By Griffin Steele
“I don’t feel like most Brown students are family-oriented,” said one junior who completed BOP’s most recent poll.
The Brown Opinion Project’s April 2023 poll asked the school’s undergraduate population: “If you had to choose, would you rather raise a child starting now or never have the opportunity?” This question is more commonly known as “baby now or baby never?” and resulted in an almost even split among respondents.
Brown students responded that they want their baby now, but only by a slight margin — 46.84% now compared to 42.04% never.
A look into the details reveals insight into the family planning practices of the newest parents in Providence.
Income was a common concern among the baby nevers. “If I had ten million dollars maybe I would choose baby now,” one first-year student stated.
“I want to go into academia, so I have several years ahead of me of no money. I know that the kid would be eight or nine before I had a real job, and I know that it would be really tough to raise a baby into a toddler into a small child [when] I might make at most $40,000 dollars a year,” added a junior.
Generational wealth and parental assistance also seemed to be factors at play: Of Brown students who said they were “upper class,” 53% wanted a baby now, compared to 50% of “middle class” and 41% of “lower class” students.
“I’m not in any type of financial or life stability, so I feel like bringing a baby into the world now would be very irresponsible of me. And I feel pretty strongly about it because I’m somebody who grew up lower class, and just thinking about how I experienced life as somebody who grew up like that — I would not want to carry that on to another person,” explained another “baby never” junior.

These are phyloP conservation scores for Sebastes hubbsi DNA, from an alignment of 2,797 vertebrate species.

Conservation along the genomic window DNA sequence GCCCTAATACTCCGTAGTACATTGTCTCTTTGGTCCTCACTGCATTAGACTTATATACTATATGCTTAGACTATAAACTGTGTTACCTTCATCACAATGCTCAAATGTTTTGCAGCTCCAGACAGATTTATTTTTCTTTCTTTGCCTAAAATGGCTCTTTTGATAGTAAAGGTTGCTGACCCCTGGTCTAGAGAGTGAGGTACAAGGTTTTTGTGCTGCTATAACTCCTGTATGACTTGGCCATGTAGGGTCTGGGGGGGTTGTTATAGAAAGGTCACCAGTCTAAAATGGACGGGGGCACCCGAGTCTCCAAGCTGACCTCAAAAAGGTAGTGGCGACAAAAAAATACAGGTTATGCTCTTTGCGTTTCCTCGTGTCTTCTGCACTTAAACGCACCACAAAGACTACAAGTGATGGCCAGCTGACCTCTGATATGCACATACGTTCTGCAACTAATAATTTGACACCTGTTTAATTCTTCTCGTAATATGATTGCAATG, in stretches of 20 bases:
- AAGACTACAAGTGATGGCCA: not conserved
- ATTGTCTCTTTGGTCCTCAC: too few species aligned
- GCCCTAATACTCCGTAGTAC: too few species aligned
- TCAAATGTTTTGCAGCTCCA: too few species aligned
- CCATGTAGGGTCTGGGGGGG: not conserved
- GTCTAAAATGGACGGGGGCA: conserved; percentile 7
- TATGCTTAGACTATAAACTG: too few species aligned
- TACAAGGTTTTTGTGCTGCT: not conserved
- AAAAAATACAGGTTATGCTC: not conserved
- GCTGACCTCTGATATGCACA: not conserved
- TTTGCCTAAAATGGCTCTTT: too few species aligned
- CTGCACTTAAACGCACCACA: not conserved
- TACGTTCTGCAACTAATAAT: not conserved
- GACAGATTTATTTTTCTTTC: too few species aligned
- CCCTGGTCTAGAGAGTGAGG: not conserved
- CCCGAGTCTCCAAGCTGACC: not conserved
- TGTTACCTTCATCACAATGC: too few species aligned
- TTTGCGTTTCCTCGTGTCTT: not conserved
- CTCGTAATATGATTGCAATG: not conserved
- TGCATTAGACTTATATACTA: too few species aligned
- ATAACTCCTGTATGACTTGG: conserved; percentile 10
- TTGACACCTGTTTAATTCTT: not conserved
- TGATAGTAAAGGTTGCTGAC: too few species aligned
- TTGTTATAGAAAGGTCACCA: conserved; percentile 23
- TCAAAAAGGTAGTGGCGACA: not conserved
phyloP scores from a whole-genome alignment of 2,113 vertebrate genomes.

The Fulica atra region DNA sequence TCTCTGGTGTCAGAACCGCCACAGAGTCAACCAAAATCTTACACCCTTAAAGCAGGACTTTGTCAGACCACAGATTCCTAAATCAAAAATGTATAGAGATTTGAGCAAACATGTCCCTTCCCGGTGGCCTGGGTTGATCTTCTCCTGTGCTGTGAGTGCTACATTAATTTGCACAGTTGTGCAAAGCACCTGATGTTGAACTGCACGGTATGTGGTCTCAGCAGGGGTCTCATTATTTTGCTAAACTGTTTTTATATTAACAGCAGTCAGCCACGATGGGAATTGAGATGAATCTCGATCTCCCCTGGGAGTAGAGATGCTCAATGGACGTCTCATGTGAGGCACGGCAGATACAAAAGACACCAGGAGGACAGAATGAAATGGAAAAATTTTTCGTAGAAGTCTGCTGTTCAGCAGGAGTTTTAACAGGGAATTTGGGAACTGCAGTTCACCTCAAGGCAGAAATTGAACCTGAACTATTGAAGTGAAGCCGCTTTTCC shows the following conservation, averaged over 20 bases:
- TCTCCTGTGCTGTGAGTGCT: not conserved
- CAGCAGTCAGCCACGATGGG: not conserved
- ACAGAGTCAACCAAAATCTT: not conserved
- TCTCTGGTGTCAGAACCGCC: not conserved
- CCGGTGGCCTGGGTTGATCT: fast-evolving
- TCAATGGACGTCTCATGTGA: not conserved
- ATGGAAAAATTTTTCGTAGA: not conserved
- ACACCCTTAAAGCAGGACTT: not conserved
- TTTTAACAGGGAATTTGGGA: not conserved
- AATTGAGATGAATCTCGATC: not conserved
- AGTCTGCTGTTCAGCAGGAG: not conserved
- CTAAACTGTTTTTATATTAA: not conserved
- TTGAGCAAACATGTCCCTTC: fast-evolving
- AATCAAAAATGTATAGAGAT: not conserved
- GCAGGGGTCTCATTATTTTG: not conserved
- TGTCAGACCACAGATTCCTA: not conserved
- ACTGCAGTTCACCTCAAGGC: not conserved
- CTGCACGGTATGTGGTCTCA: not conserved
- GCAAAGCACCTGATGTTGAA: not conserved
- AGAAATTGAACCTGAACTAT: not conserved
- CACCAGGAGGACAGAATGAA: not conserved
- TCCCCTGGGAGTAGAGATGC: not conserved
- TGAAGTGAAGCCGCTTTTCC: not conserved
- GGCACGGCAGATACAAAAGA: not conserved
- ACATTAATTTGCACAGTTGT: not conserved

Relationship status was a greater concern for other students.
“So, currently I am in a relationship, but it’s been all of like a month, so I feel like jumping into a baby now in a month of a relationship is kind of crazy… a little scary,” said one member of the class of 2025.
A junior added, “Young couples usually make worse parents,” while another student was more concerned with the opinions of others: “I have traditional parents that would be very mad if I had a baby out of wedlock.”
“I don’t feel like most Brown students are family-oriented,” said one junior.
Other respondents were less concerned with traditional measures of stability and family readiness.
The heaviest drinkers on campus — those consuming 20 or more alcoholic beverages per week — were most prepared for parenthood, with 60% responding “baby now” compared to just 34% of the sober population.
Exactly 50% of men wanted their babies now compared to 46% of women. One BOP analyst theorized it could be that they took the question less seriously.
The data do reflect some of the sobering effects of deeper reflection.
The mature class of 2024 indicated that they were the most ready for children at 57% baby now, while the class of 2023, standing at the precipice of real adulthood, came in at 51% baby now. Mercifully, the class of 2026 was comfortable in their youth, as just 36% of these first-years wanted a baby now.
“I have conflicting feelings about whether I would want to bring a child into such a f*cked up world, can I say that? Anyway, and I feel like I don’t have the means or the maturity to be the best parent that I could be if I had to have a baby now … if I really need to have a relationship with a child later I feel like I could do that in other ways,” mused one first-year.
For some, it was less about serious reflection and more about looking at the situation in front of them.
“It's a nice happy week. I wonder if that makes people want a baby,” said one junior.
“Imagine a baby living in Perkins,” said another.
Note: All quoted poll-takers remain anonymous to maintain the integrity of Brown Opinion Project surveys. Brown Opinion Project conducted its April 2023 poll April 11th-April 13th, collecting 704 total responses from Brown undergraduate students. The margin of error is 3.71% with 95% confidence.